How the tailor told laughable jests

How the tailor told laughable jests

How the tailor told laughable jests, and how the narrow eyes of the Turk were closed by the violence of his laughter, and how the tailor found an opportunity (to steal). مضاحک گفتن درزی و ترک را از قوت خنده بسته شدن دو چشم تنگ او و فرصت یافتن درزی

ترک خندیدن گرفت از داستان چشم تنگش گشت بسته آن زمان
The Turk began to laugh at the stories, and at that moment his narrow eyes closed.
پاره‌ای دزدید و کردش زیر ران از جز حق از همه احیا نهان
He (the tailor) filched a shred (of satin) and put it under his thigh, (where it was) hidden from all living beings except God.
حق همی‌دید آن ولی ستارخوست لیک چون از حد بری غماز اوست
God saw it, but He is disposed to cover up (sins); yet when you carry (them) beyond bounds He is a tell-tale.
ترک را از لذت افسانه‌اش رفت از دل دعوی پیشانه‌اش
From his delight in his (the tailor’s) anecdotes the Turk’s former boast went out of his head.
اطلس چه دعوی چه رهن چه ترک سرمستست در لاغ اچی
What satin? What boast? What wager? The Turk is intoxicated with the jokes of the pasha.
لابه کردش ترک کز بهر خدا لاغ می‌گو که مرا شد مغتذا
The Turk implored him, crying, ‘For God’s sake go on telling jokes, for they are meat to me.’
گفت لاغی خندمینی آن دغا که فتاد از قهقهه او بر قفا
(Then) the rascal told such a ridiculous story that he (the Turk) fell on his back in an explosion of laughter.
پاره‌ای اطلس سبک بر نیفه زد ترک غافل خوش مضاحک می‌مزد
He (the tailor) swiftly clapped a shred of satin to the hem of his under-breeches, while the Turk was paying no attention and greedily sucking in (absorbing) the jests.
هم‌چنین بار سوم ترک خطا گفت لاغی گوی از بهر خدا
Still (continuing his entreaties), the Turk of Khitá said for the third time, ‘Tell me a joke for God’s sake!’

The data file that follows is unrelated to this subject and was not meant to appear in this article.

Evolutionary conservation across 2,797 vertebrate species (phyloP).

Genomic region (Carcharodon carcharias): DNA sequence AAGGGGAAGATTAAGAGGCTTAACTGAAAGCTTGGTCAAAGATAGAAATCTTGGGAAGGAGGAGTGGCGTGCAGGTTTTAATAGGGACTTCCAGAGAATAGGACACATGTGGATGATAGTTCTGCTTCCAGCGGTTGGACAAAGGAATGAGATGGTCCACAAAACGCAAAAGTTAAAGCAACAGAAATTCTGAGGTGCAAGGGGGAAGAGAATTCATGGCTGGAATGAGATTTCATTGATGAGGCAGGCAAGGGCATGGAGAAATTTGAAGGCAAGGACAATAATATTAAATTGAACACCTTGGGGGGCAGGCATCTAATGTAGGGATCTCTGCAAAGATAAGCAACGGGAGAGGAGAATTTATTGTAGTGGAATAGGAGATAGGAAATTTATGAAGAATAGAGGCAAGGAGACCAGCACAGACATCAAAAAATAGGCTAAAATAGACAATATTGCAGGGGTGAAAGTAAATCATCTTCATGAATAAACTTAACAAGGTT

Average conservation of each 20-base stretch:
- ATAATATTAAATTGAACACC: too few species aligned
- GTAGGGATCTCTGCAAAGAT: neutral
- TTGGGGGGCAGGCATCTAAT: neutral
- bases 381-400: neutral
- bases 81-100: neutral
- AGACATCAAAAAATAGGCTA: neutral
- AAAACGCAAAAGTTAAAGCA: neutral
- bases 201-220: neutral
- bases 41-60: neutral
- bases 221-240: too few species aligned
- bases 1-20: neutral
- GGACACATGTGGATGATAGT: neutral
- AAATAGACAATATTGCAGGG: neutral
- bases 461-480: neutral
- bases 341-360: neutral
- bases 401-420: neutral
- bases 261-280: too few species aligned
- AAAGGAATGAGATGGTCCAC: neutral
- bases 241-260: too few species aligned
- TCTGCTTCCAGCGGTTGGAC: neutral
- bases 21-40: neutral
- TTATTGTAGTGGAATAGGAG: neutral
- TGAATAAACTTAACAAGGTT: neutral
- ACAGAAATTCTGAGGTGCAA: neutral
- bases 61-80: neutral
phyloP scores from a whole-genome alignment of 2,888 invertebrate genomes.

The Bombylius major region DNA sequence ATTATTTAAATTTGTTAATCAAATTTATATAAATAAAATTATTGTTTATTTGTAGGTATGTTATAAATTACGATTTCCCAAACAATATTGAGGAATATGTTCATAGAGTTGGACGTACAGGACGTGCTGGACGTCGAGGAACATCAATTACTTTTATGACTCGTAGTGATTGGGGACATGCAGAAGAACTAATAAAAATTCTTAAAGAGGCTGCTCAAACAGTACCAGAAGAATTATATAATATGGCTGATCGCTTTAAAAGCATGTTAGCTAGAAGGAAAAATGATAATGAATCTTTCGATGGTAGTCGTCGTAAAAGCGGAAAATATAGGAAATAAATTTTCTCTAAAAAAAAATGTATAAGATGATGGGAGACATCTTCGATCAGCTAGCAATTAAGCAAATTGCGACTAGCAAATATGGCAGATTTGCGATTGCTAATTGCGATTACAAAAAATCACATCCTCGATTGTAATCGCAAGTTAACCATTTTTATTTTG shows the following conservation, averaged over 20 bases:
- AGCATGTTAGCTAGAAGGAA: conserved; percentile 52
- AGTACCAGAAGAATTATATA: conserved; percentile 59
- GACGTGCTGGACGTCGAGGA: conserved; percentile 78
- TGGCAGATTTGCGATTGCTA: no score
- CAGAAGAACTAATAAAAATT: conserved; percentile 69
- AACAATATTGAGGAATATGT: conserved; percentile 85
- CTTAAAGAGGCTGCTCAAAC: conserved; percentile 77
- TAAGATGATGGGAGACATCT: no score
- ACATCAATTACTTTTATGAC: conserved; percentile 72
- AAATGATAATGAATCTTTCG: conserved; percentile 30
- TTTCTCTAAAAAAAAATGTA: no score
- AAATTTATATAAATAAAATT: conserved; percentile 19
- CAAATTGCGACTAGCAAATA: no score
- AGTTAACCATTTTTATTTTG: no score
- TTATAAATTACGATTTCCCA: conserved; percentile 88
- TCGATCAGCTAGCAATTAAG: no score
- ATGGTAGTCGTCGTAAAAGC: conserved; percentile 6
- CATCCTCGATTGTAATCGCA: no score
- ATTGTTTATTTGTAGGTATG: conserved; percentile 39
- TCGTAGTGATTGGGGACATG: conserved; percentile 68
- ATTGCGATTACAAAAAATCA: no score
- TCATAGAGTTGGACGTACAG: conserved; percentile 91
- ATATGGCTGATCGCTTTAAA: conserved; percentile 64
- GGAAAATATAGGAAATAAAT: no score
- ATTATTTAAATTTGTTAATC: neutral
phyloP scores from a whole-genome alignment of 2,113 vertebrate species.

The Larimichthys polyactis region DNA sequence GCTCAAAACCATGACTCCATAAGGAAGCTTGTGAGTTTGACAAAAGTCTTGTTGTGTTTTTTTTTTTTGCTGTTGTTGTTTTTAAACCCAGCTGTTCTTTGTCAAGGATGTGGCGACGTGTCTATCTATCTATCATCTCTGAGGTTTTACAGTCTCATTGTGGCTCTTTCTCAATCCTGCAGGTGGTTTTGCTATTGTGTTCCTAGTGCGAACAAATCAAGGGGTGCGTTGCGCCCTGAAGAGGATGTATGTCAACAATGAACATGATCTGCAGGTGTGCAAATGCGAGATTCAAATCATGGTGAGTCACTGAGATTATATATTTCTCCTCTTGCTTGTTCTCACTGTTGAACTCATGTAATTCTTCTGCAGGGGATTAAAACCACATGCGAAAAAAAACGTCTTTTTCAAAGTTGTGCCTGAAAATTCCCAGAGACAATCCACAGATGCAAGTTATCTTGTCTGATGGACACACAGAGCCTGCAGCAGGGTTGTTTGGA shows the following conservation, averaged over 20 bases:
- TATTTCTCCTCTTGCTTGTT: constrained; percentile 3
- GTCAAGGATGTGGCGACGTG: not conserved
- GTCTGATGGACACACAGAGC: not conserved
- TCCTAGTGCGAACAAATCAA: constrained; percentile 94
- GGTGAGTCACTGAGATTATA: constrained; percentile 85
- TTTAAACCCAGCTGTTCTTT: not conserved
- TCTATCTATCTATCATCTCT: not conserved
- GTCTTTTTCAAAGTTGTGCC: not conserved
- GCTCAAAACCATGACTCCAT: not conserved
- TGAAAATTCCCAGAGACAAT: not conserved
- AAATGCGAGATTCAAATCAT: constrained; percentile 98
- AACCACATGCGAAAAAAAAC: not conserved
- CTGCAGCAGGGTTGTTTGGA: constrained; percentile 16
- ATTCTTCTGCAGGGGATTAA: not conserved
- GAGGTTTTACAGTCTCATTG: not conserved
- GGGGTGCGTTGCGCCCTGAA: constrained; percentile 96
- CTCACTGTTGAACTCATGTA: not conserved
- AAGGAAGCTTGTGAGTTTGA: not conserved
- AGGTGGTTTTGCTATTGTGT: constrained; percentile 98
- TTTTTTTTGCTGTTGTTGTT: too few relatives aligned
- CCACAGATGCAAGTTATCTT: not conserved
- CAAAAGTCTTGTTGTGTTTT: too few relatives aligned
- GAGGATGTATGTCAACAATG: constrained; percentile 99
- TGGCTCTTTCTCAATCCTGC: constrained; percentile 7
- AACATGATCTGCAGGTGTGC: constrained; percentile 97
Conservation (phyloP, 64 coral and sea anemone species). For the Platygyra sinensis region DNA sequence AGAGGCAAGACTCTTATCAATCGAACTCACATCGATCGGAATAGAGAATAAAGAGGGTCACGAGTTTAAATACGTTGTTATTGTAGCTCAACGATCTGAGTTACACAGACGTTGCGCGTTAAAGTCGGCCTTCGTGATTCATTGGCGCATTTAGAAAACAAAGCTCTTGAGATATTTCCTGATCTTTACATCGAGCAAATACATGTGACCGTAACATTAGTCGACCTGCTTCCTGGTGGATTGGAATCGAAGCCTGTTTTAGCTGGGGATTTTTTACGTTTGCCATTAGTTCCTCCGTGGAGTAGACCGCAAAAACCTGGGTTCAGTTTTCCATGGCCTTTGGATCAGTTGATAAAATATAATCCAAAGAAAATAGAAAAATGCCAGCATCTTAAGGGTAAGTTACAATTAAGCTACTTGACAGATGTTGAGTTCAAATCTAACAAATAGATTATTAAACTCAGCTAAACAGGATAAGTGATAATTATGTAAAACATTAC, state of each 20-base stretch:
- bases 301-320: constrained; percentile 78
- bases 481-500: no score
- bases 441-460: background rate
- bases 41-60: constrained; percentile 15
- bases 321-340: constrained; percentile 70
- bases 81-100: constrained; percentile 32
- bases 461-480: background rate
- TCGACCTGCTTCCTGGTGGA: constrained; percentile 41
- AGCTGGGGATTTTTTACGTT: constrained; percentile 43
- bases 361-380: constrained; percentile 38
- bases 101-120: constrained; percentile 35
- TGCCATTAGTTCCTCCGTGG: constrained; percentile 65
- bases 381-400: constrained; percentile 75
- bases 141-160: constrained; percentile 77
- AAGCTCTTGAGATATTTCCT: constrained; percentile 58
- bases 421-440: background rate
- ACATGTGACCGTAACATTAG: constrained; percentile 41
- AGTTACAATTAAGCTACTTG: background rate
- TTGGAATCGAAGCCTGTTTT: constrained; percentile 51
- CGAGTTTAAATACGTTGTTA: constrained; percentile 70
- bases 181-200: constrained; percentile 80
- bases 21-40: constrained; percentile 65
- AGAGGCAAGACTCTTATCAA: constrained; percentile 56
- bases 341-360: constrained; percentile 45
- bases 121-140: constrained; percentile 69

گفت لاغی خندمین‌تر زان دو بار کرد او این ترک را کلی شکار
He (the tailor) told a story more laughable than (those which he had related) on the two previous occasions, and made this Turk entirely his prey.
چشم بسته عقل جسته مولهه مست ترک مدعی از قهقهه
His eyes shut, his reason flown, bewildered, the boastful Turk was intoxicated with guffaws.
پس سوم بار از قبا دزدید شاخ که ز خنده‌ش یافت میدان فراخ
Then for the third time he (the tailor) filched a strip from the coat (which he was cutting), since the Turk’s laughter gave him ample scope (for his dexterity).
چون چهارم بار آن ترک خطا لاغ از آن استا همی‌کرد اقتضا
When for the fourth time the Turk of Khitá was demanding a jest from the master(-tailor),
رحم آمد بر وی آن استاد را کرد در باقی فن و بیداد را
The master took pity on him and put aside (abandoned) artfulness and injustice.
گفت مولع گشت این مفتون درین بی‌خبر کین چه خسارست و غبین
He said (to himself), ‘This infatuated man has a great desire for these (facetious tales), not knowing what a loss and swindle they are (for him).’
بوسه‌افشان کرد بر استاد او که بمن بهر خدا افسانه گو
(Nevertheless) he (the Turk) showered kisses on (the face and eyes of) the master, crying, ‘For God’s sake tell me a story!’
ای فسانه گشته و محو از وجود چند افسانه بخواهی آزمود
O thou who hast become a story and (art) dead to (useful) existence, how long wilt thou wish to make trial of stories?
خندمین‌تر از تو هیچ افسانه نیست بر لب گور خراب خویش ایست
No story is more laughable than thou (thyself): stand (and meditate) on the edge of thine own ruinous grave!
ای فرو رفته به گور جهل و شک چند جویی لاغ و دستان فلک
O thou who hast gone down into the grave of ignorance and doubt, how long wilt thou seek (to hear) the jests and tales of Time?
تا بکی نوشی تو عشوه‌ی این جهان که نه عقلت ماند بر قانون نه جان
How long wilt thou listen to the blandishments of this world that leave neither thy mind underanged nor thy spirit?
لاغ این چرخ ندیم کرد و مرد آب روی صد هزاران چون تو برد
The jests of Time, this mean and petty boon-companion, have robbed of honour a hundred thousand like thee.
می‌درد می‌دوزد این درزی عام جامه‌ی صدسالگان طفل خام
This Universal Tailor is ever tearing and stitching the garments of a hundred travellers silly as children.
لاغ او گر باغها را داد داد چون دی آمد داده را بر باد داد
If his jests conferred a gift on the orchards (in spring), when December came they (his jests) gave that gift to the winds.
پیره‌طفلان شسته پیشش بهر کد تا به سعد و نحس او لاغی کند
The old children sit down beside him to beg that he will jest (and amuse them) by (giving them) fortunes good or bad.


 

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